2007 December 02 Sunday
Tyler Cowen Sees Benefits From US Dollar Decline
In a New York Times column where he paints a pretty optimistic picture about the effects of the declining US dollar Tyler Cowen argues that the Chinese won't use their massive holdings of US dollars to cause a severe dollar crash.
Another worry is that a falling dollar puts the United States at the mercy of China. Dr. Brad Setser, a currency analyst at RGE Monitor, estimates that the Chinese hold about $1.2 trillion in dollar-denominated assets. China is likely to slowly diversify into other currencies, but Chinese leaders have no interest in encouraging a run on the dollar or a fire sale of dollar-denominated assets. China is in a more vulnerable position than the United States, if only because China is a poorer country and has underdeveloped capital markets.
Still, it would be naïve to argue that a weak or falling dollar can never hurt the United States. Extreme volatility can increase general anxiety and discourage economic commitments. If the dollar went into a true free fall, it would damage the reputation of the United States as a desirable place for foreigners to invest. That would hurt; but on the other hand a low dollar would mean bargains for foreigners, thereby attracting investment and limiting the potential negative fallout from a dollar collapse.
I am reminded of how some people were convinced before World War I that a war between the major powers was no longer possible because they had too many shared interests as a result of mutually beneficial world trade. Well, my point is that individuals and countries are not always cool rational calculators of their interests.
If the people running China have Tyler's wisdom on where their best interest lie then they'll aim for a slow decline in the dollar against the Chinese yuan currency. If they have that wisdom they might even succeed in managing that decline. But, hey, governments aren't always wise. A libertarian-leaning free market economist like Tyler surely understands that. So we can't expect that the Chinese will make wise decisions about their capital markets and currency. In fact, China is currently undergoing a boom with a really immature capital market that very easily could blow up.
Well, turns out Tyler thinks China might slip into a massive depression within 7 years of last year and he even thinks the United States runs a similar risk. Tyler's pretty optimistic about what markets can accomplish. But he thinks for whatever assortment of reasons we haven't escaped from the risk of massive economic depression.
China's economic development and the continued intertwining of the Chinese economy with the whole world economy connects the rest of the world with a country that has a historic tendency to go into convulsions. This will create problems.
When growth is high and dominated by export manufactures, and these require central bank foreign currency support in order to
maintain that high growth rate, a certain vulnerability exists.
Investment in fixed capital for those export manufactures being very high as a percentage of total production, and
especially relative to most countries, the shutdown of that sector which produces for fixed investment for the expansion of capacity in export manufactures for several years means a recession.
The whole process being state-directed, though, it seems unlikely that they would zero out their dollar support of hundreds of billions a year.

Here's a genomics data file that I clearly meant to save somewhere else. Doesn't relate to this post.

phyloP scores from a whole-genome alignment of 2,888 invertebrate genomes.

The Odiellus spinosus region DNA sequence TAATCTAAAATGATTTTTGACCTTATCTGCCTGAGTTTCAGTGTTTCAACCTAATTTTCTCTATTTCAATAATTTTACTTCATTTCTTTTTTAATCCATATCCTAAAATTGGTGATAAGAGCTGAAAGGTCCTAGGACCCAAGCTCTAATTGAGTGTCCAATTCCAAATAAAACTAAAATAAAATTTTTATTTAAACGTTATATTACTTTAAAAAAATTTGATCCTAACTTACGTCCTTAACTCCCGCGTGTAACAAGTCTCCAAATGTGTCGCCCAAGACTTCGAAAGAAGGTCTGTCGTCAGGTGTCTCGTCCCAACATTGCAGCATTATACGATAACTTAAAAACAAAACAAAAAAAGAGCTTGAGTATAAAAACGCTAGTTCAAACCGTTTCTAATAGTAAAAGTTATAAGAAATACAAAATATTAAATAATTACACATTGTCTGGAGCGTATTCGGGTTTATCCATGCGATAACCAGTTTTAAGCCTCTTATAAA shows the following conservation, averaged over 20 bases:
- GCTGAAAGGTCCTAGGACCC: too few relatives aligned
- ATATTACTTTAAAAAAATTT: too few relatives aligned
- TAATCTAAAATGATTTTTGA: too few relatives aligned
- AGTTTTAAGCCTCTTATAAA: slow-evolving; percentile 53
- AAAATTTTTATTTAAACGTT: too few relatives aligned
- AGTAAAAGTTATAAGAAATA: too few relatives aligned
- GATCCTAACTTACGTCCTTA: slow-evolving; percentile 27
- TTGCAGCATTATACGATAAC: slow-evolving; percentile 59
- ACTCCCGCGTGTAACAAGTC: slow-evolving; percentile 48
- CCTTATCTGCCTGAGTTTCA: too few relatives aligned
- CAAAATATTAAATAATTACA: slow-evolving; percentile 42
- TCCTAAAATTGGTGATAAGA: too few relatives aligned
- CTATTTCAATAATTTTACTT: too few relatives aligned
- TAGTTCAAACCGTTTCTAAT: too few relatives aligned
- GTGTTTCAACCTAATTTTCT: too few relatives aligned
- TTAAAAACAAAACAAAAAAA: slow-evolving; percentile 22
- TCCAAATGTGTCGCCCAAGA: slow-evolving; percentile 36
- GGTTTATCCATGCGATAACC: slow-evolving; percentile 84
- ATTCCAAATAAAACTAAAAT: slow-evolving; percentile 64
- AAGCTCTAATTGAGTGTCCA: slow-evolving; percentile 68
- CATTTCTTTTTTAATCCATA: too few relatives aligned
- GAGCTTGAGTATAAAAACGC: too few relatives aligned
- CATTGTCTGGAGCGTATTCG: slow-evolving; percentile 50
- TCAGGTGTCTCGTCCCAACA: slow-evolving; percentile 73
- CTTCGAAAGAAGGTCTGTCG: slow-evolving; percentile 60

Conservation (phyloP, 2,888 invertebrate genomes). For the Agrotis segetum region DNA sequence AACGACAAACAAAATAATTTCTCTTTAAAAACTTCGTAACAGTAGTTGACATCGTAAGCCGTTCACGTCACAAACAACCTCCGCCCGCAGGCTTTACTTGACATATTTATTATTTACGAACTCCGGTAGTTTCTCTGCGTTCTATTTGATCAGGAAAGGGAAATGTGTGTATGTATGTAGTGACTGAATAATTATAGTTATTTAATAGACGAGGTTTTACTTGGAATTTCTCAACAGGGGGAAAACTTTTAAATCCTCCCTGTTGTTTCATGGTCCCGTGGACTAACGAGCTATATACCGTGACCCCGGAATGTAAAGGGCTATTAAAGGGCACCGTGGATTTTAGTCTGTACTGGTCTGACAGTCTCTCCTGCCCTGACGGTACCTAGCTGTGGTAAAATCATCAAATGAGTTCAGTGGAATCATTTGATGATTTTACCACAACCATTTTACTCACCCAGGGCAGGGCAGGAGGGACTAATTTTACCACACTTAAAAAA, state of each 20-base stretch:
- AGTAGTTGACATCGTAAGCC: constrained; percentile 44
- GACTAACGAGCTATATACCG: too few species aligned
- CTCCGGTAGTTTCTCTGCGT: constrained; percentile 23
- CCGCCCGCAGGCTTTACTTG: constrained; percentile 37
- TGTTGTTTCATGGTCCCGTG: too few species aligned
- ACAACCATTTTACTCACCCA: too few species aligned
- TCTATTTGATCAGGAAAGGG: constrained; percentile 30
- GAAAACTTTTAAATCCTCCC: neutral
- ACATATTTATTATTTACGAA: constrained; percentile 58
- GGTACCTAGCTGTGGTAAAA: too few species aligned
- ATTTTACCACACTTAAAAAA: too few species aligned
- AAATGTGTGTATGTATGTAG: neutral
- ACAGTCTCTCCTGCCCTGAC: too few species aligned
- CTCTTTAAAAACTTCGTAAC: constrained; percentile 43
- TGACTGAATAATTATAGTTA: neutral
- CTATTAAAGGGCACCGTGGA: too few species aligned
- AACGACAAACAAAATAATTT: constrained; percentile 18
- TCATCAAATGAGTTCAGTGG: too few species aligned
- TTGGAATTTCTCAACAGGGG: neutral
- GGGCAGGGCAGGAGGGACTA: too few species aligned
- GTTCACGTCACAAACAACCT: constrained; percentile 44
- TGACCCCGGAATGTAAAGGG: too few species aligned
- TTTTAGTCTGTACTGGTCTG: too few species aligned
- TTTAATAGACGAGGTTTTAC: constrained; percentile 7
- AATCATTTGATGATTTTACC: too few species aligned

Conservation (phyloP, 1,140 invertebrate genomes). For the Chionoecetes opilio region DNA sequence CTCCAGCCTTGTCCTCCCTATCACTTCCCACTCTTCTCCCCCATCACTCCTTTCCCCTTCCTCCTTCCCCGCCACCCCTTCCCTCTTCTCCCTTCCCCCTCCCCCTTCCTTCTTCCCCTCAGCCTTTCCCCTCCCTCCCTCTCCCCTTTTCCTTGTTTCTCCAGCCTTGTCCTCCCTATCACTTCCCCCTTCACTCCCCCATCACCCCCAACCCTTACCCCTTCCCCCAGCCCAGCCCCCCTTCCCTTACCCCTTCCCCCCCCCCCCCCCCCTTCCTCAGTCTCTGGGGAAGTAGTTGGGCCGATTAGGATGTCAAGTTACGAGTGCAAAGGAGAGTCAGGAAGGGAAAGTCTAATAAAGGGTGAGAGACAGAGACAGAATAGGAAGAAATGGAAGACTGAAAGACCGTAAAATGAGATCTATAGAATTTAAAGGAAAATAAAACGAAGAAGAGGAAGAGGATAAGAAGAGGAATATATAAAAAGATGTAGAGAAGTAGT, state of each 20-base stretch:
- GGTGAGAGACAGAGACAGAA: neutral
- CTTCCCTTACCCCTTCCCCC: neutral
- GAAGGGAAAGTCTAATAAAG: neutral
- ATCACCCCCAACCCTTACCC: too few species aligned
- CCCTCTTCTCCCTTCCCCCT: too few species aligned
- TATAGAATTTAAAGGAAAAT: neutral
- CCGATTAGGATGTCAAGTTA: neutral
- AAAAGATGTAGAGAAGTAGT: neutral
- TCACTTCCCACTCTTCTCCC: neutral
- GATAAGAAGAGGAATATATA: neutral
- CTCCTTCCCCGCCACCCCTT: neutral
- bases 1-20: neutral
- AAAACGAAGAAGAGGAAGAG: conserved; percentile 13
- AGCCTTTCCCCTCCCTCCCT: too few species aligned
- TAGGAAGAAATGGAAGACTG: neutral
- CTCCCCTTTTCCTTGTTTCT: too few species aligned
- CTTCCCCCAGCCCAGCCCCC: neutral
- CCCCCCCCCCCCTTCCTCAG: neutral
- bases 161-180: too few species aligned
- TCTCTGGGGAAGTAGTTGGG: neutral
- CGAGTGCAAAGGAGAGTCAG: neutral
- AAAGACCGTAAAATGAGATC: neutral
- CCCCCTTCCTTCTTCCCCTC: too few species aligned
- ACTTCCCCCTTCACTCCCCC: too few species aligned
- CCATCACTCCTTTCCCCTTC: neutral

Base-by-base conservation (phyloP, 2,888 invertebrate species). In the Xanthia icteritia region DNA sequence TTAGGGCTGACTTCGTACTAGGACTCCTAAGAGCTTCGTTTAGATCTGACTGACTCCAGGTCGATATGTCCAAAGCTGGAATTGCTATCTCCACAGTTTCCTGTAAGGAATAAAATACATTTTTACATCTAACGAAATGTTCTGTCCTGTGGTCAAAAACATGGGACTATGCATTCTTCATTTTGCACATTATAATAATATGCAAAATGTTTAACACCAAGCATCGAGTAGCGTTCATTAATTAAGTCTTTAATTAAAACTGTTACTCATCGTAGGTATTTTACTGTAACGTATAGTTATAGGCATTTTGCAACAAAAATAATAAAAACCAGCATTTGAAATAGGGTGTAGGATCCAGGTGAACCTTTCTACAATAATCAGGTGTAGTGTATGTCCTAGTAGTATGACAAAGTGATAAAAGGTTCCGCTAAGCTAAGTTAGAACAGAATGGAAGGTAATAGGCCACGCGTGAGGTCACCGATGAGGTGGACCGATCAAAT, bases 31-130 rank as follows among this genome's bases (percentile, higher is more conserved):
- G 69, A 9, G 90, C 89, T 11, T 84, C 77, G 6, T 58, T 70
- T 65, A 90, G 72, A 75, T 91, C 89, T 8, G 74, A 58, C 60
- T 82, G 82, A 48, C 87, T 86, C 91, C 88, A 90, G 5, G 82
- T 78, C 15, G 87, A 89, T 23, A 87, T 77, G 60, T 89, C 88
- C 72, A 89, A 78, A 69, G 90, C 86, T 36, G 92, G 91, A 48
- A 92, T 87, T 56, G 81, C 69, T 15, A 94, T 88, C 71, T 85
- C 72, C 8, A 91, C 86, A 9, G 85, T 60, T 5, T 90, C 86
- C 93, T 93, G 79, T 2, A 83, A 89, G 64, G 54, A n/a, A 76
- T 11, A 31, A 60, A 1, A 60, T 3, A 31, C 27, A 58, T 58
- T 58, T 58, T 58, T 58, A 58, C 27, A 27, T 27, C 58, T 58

What is more likely, is that they might be unable to keep increasing that support so as to have continuing double-digit growth in export manufactures. China is so late to this game that there are no longer any large export-surplus countries for them to eliminate, which don't also do dollar support in the same way. Analogies to capitalism and its economic history don't fit well, since these are socialist projects, commandeering resources and intervening in currency 'markets' to get a certain kind of growth.
Look, I've been hearing shrieks and screams about 'China facing a massive depression' for at least 20 years now - about the same time that China's been on the up, the reality is that nothing has stopped the juggernaut, despite the wishful thinking of the naysayers and in terms of export penetration and growth of incomes and assets the trend looks pretty impregnable.
Of course these are the same doom-mongers that have been chanting 'Japan is finished!' Japan is finished!' for the past 40 years whilst dancing-out a little jig of joy - they were wrong then and are wrong now.
I the final analysis, Chinese industrial and economic success and prowess is of genetic origin, and for that reason the nation will stay pretty resilient.
The Chinese are going to Africa. I have no doubt that they will succeed where the Africans have failed, i.e. growing crops and not hacking people up with machetes. They can have it, but at least someone will put the place to good use.
Best line of the article:
"At first, people were not willing to go to Africa because it's too hot, there are diseases and there are wars," says Mr Liu.
That about sums up the place!
Instead of selling the dollars and cause a decline in the value of the dollar, China will attempt to use this foreign currency to buy foreign mines and territory in Africa, Asia, and South America, and possibly in Canada. But later if the raw materials become scarce, there will be complaints from the Western countries against Chinese ownership of raw material sources in Africa and South America.
They are already in Canada http://www.chinadaily.com.cn/china/2007-06/29/content_906746.htm
"But later if the raw materials become scarce, there will be complaints from the Western countries against Chinese ownership of raw material sources in Africa and South America."
These complaints will be treated with contempt, derision and the laughter they deserve and will accomplish nothing except to make the West and US look like a bunch of whining softies.